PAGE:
Indoor environmental hazards in the home harm millions of children and families each year. Scientists have long recognized that indoor toxic hazards can pose far greater risks to children’s health than outdoor exposures because of the concentrated levels in enclosed, poorly ventilated spaces.
The Centers for Disease Control and Prevention, the U.S. Environmental Protection Agency, and the U.S. Department of Housing and Urban Development have identified healthy homes/healthy communities as a priority for the coming years and have begun initiative to better understand, combat, and resolve the issues surrounding environmental toxins. Health hazards encountered in the home include: dust, mold, pests, lead (and other heavy metals), pesticides, herbicides, food additives, and a number of other toxic materials.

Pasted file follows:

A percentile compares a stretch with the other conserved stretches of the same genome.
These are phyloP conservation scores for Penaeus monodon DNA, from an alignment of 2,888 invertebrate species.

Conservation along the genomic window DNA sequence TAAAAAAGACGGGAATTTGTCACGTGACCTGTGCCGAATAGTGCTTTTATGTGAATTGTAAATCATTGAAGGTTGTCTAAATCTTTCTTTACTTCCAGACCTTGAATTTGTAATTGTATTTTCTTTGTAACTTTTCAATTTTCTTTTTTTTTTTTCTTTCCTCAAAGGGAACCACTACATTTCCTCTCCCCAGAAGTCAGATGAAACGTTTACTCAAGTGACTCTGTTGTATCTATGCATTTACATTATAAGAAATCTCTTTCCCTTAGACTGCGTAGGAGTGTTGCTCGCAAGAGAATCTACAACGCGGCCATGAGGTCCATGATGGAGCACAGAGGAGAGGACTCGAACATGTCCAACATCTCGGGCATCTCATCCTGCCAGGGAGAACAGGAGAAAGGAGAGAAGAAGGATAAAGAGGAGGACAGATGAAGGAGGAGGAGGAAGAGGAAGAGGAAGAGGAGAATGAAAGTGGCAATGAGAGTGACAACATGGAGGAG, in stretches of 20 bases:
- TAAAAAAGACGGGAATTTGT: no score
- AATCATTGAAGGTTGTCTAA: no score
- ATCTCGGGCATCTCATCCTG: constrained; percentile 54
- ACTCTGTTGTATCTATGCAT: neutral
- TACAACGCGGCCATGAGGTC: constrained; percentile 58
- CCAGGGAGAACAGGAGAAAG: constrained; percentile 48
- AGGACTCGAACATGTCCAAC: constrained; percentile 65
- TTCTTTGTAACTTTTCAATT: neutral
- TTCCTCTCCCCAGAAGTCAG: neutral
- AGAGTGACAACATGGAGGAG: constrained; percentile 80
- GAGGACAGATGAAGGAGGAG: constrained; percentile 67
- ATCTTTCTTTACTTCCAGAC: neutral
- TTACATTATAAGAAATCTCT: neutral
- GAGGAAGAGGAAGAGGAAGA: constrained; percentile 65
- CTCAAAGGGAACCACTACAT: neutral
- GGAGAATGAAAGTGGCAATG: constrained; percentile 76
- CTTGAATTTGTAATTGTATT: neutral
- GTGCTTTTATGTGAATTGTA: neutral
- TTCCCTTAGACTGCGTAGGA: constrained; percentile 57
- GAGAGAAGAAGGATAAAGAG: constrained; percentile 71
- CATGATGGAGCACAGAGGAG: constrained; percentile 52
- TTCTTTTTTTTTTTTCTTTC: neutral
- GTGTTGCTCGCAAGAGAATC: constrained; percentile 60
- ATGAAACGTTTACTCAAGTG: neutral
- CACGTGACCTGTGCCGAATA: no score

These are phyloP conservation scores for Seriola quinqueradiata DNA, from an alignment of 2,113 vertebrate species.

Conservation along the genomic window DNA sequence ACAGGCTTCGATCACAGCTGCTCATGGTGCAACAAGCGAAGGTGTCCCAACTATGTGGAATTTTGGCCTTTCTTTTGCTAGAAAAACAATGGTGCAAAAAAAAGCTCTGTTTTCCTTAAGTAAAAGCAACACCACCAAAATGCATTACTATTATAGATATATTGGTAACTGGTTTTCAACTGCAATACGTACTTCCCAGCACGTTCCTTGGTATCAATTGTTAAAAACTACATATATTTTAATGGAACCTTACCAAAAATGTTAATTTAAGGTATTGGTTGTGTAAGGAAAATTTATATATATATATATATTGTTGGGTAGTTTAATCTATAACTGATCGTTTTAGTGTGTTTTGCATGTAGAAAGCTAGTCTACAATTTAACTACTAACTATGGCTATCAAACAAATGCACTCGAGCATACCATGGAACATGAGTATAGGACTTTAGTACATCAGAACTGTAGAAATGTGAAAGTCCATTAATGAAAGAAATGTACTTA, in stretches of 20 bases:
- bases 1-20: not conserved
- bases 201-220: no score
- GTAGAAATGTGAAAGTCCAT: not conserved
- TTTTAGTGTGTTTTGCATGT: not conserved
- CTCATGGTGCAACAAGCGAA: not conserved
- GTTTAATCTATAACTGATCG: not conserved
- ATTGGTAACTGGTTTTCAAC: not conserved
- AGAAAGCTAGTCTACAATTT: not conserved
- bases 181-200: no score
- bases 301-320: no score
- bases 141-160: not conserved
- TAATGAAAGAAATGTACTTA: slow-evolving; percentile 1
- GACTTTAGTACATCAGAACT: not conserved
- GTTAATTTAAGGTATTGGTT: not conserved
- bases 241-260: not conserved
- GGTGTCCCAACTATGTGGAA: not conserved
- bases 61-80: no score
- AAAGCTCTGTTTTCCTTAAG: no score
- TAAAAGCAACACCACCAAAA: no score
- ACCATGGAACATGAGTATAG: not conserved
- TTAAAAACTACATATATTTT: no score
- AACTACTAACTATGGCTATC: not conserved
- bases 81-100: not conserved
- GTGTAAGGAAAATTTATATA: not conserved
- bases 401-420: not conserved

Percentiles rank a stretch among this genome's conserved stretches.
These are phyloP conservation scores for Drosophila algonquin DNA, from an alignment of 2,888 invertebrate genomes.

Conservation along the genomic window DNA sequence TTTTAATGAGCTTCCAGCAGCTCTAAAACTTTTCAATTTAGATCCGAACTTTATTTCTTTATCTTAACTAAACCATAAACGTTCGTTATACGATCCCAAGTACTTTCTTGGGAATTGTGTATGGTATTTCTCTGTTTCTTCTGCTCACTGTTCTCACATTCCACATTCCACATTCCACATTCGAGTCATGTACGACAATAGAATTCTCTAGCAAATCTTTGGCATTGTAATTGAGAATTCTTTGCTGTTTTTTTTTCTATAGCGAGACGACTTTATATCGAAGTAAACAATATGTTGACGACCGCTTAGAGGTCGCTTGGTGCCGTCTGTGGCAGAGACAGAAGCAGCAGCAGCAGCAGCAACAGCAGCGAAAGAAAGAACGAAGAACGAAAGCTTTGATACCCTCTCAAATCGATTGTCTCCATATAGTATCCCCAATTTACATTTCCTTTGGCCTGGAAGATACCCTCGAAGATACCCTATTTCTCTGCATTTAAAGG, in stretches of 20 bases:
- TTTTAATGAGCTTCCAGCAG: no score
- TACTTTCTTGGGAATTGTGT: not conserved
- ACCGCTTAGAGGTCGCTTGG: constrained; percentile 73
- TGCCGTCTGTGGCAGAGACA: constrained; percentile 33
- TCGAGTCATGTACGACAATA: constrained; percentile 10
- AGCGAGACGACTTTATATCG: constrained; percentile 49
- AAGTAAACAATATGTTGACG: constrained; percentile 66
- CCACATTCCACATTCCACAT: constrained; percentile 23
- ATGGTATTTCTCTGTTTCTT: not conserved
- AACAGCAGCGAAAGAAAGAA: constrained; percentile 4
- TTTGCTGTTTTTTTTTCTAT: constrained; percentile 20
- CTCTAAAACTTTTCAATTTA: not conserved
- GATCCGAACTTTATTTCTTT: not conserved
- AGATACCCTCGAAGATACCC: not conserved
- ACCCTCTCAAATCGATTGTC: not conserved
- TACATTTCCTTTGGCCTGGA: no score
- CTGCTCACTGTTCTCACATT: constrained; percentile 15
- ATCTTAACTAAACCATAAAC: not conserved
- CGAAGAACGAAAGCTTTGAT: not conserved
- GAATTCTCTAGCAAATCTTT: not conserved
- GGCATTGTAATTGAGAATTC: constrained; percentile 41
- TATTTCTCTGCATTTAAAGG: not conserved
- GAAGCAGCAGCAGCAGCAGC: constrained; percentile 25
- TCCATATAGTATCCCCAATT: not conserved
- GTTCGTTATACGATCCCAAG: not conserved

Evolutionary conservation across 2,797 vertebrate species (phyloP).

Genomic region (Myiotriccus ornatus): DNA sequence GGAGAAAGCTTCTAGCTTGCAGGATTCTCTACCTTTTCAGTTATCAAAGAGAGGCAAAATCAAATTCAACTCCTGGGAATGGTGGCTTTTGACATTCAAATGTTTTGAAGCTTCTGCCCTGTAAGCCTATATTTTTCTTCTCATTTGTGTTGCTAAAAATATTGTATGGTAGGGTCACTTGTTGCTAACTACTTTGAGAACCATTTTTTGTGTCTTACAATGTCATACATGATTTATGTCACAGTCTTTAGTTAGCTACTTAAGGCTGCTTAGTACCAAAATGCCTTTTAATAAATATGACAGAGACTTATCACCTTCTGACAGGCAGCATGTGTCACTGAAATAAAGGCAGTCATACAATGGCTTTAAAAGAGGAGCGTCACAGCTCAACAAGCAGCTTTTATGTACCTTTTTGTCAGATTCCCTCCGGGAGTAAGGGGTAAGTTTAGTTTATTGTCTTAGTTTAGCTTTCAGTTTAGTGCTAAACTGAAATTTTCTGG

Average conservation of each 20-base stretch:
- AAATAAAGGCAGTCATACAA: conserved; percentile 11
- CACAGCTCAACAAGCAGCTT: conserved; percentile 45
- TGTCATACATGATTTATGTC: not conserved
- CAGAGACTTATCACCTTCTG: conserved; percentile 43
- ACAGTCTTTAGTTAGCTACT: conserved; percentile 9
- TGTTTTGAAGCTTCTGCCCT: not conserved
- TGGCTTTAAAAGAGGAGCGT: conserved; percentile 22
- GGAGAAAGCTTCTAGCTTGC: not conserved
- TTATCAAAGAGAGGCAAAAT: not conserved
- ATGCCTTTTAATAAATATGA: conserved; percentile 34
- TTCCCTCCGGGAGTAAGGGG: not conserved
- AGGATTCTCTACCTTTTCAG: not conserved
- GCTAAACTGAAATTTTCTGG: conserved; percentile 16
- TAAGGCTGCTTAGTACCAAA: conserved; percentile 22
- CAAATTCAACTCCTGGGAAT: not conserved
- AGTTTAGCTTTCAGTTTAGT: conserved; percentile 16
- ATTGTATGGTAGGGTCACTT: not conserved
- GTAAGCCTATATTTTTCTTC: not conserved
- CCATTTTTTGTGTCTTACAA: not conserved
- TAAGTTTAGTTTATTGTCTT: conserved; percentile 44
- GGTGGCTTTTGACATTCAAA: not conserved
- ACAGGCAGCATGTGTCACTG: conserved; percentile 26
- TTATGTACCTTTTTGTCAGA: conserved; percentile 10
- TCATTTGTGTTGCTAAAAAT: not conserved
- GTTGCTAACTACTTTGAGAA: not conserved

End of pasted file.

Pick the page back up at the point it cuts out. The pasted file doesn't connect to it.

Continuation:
The consequences of these preventable hazards in the home include asthma, learning disabilities, behavioral problems and degraded health; and dangerous gases such as carbon monoxide and radon which can result in long term brain damage, cancer, and death. The costs to the individual of these toxins can be school absenteeism, learning difficulties, academic failure, lack of employment, lifelong health problems, socialization problems, criminal records. Societal costs include rising healthcare and hospitalization costs, higher special education needs, and increased burdens on juvenile and criminal justice systems.